"In an English map of later date a part of Ferrisburgh is within the limits of military grants to Captain Williams and Lieutenant Cuyler, but there is no evidence that there were any settlers under these grants." [Note 1].
The settlement of that part of the original town of Ferrisburgh which now forms a part of the city of Vergennes, beginning in 1769, will be found in the history of Vergennes herein.
The year following the issue of the charter (1763) Benjamin and David Ferris, surveyors for the proprietors, came on, surveyed the township, and divided it into lots. The proceedings of the proprietors, subsequent to this date, cannot be ascertained, as their records were destroyed by fire on the 3d of October, 1785, while in the possession of Timothy Rogers, proprietors' clerk. Let Mr. Rogers tell the story himself:
A Copy of the Account of Timothy Rogers having his Ritings Bornt.
Know all men by these presens that yesterday which was the sekont day of the 10 month I timothy Rogers of ferrisburgh was a moving from Botin bay in ferrisburgh to letill orter crik forls and as I went by wartor I did not git up the Bay till about mid nite and my wife and five childorn and one woman peggy smith by name and one child was all in an open bote and it was a dark rany time we landid about a quartor of a mild from the hous som of the hands went up and got fir when they got down agane the fire was so rand out we cindild some fir by the side of a tree. To lite barks that the famaly mite se a litill to walk up to the house for my wife was sik I led her by the hand this morning Being the 3d day of the 10 m 1785 about son rise one of my men came and told me the tree by which the fir was kindled was bornt down and bornt up a large chist of droys that was packd as full it cold be off cloths and Ritings of grate importune I sepose I had about forty deeds for about Six Thousand acors of land som on Record and som not notes and bonds for about two thousand dolars and all the proprietors Records of ferrisburgh som other gods was bornt with all the cloths only what we had on these whoughs names who air here sind ar setain witnesis to the same for they helped me move and seen the fire of the same this 3d of the 10 m 1785 likewise they sen the heaps of Riting in their proper straps bornt to ashes.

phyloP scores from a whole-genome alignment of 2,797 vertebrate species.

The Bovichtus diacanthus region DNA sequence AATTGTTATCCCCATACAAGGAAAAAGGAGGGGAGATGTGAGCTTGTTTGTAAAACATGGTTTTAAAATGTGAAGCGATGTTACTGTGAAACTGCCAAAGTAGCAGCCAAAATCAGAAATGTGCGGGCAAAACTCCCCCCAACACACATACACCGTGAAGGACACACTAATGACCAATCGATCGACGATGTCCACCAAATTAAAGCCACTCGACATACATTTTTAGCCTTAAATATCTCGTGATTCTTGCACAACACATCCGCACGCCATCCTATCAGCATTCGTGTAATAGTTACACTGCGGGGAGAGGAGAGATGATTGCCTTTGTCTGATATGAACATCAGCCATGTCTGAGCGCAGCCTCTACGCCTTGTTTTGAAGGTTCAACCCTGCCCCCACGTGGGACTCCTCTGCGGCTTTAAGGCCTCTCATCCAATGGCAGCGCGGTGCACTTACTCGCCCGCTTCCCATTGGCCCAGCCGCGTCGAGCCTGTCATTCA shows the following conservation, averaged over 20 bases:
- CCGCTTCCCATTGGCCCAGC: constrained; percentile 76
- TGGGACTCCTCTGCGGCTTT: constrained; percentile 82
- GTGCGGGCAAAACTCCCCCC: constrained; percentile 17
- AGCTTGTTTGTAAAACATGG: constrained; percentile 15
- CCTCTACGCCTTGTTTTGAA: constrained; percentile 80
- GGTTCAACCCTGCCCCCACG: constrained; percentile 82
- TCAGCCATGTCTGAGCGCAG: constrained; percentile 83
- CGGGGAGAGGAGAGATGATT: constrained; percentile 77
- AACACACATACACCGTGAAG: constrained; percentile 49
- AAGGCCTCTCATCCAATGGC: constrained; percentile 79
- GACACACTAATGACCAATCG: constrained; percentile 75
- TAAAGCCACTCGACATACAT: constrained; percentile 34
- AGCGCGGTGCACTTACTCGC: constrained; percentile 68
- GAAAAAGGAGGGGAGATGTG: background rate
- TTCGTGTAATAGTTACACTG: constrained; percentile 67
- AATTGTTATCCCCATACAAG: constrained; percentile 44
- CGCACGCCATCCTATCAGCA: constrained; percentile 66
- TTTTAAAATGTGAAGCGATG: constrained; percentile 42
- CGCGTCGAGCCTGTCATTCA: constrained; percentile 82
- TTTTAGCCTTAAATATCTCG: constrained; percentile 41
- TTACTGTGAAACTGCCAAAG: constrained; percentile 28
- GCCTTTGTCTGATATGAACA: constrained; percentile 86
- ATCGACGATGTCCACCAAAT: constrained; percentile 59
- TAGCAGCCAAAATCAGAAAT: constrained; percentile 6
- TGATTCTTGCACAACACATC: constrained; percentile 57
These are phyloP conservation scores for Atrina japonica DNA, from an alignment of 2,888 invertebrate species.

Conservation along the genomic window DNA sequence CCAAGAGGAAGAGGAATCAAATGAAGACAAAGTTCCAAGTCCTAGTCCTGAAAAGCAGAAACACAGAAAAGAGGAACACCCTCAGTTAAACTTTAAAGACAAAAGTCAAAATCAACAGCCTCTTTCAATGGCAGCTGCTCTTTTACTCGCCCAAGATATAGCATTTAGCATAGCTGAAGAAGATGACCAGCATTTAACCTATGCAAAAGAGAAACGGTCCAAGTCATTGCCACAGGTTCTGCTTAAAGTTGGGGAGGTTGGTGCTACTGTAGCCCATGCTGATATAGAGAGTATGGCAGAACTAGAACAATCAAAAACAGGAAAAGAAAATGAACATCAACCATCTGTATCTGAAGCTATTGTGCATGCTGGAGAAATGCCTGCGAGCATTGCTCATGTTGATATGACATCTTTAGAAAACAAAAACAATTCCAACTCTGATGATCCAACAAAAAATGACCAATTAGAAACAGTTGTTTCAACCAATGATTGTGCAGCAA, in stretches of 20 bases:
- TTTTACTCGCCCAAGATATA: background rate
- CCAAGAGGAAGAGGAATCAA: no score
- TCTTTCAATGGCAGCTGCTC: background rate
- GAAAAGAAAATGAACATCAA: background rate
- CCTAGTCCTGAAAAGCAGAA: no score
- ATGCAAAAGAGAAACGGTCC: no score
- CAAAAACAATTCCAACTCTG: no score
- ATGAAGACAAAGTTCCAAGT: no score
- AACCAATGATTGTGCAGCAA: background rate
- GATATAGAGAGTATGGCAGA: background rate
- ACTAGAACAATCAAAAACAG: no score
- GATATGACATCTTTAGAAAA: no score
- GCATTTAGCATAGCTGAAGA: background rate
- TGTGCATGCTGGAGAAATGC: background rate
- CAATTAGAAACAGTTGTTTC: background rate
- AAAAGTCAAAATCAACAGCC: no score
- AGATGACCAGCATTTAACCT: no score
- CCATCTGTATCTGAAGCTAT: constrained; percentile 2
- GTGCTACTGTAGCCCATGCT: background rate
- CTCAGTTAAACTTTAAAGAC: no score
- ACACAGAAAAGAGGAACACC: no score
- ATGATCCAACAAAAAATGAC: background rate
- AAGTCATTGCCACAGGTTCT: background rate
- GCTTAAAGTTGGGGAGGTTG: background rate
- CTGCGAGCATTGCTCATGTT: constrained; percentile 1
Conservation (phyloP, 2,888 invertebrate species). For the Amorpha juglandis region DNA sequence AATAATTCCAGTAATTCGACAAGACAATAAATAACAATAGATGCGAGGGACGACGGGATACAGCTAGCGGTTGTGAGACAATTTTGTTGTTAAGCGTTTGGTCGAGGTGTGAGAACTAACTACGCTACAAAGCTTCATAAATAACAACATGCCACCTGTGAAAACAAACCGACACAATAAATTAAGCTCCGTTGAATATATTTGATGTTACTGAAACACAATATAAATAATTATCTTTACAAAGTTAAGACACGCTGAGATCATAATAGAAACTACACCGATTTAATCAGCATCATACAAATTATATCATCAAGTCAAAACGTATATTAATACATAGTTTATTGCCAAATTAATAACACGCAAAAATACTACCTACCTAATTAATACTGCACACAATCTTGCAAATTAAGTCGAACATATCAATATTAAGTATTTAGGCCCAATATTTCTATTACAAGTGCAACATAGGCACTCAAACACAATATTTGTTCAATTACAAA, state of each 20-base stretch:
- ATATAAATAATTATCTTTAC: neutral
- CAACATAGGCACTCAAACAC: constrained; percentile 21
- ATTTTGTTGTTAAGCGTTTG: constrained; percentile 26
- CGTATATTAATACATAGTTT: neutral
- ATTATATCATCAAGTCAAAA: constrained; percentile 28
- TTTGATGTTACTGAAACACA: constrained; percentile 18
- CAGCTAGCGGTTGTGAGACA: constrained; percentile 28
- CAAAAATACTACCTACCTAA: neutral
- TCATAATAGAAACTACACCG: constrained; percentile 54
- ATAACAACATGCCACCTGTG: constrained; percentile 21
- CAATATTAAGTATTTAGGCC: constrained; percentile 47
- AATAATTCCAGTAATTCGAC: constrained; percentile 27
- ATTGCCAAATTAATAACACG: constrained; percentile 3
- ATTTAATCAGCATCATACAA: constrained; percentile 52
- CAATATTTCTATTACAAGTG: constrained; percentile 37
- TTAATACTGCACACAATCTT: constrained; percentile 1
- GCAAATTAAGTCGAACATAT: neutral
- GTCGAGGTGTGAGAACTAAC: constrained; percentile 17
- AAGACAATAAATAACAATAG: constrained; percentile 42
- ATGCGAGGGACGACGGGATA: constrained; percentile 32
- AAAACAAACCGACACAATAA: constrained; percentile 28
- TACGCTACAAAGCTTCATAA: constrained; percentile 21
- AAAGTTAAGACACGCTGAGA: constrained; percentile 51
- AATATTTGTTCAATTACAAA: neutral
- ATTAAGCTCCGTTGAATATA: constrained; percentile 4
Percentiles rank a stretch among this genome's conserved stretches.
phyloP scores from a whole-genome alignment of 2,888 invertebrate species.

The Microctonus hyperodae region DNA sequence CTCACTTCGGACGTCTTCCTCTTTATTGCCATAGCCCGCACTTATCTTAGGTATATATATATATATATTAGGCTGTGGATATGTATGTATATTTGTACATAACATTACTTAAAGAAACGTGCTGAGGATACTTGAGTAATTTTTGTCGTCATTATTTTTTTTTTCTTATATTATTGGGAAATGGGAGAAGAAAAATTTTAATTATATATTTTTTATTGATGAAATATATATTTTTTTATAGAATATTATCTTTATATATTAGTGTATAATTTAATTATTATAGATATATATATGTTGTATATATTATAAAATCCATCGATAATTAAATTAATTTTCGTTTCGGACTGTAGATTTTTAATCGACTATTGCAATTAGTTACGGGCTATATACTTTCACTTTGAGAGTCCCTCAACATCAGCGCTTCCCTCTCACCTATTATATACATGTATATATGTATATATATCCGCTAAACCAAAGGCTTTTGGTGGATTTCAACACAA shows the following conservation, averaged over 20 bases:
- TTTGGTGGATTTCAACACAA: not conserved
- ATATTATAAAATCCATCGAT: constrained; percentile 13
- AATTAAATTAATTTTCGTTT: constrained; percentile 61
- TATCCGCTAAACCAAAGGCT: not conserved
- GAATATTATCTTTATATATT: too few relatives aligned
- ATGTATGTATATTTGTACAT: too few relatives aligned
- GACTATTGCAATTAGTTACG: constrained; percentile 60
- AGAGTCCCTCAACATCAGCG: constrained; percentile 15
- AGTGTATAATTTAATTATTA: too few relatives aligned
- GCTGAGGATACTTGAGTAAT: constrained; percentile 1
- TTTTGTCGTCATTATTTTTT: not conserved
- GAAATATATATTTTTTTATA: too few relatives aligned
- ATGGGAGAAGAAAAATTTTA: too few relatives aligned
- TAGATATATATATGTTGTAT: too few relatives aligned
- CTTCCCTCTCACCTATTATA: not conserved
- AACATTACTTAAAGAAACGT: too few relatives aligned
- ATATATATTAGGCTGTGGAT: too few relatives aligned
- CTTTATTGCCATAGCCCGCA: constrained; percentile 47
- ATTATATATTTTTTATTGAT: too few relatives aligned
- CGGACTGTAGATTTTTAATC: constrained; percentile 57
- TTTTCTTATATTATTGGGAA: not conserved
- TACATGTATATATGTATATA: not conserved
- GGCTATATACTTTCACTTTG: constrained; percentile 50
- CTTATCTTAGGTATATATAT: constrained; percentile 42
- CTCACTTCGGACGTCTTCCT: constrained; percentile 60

Stephen Ryce jun
At the foot of the page is written "go to tother leaf forard page 21." On the page referred to the following is recorded, viz.:
Rutland county s wallingford Janary ye 28th A. D. 1 786 personly aperd Timothy Rogers and gave his Afformation to the truth of the within writting depsition to before me
Abarham Jacktion just of peas
adorson county Ferrisburgh september the 24 day 1791 this sartafys that timothy Rogersbeing cold upon by the request of the select men of ferrisburgh to giv acounpt of the proprietors Records and said timothy perd with the foregoing to show that said Records was destroyed in October 1785 .
Abil tomson asistant judg
the abov being don as apers was thought best for me to Record the same therefore was Recorded in proprietors Book page 2l the 30 of the 9 m 1791
By me Timothy Rogers proprietors Clark.
Organization.--The town was organized on the 29th of March, 1785. Jonathan Saxton was chosen town clerk; Jeremiah Reynolds, constable; and Abel Thompson, Isaac Gage, and Silas Bingham, selectmen.
Addison Co., VT Townships
Addison Co., VT Records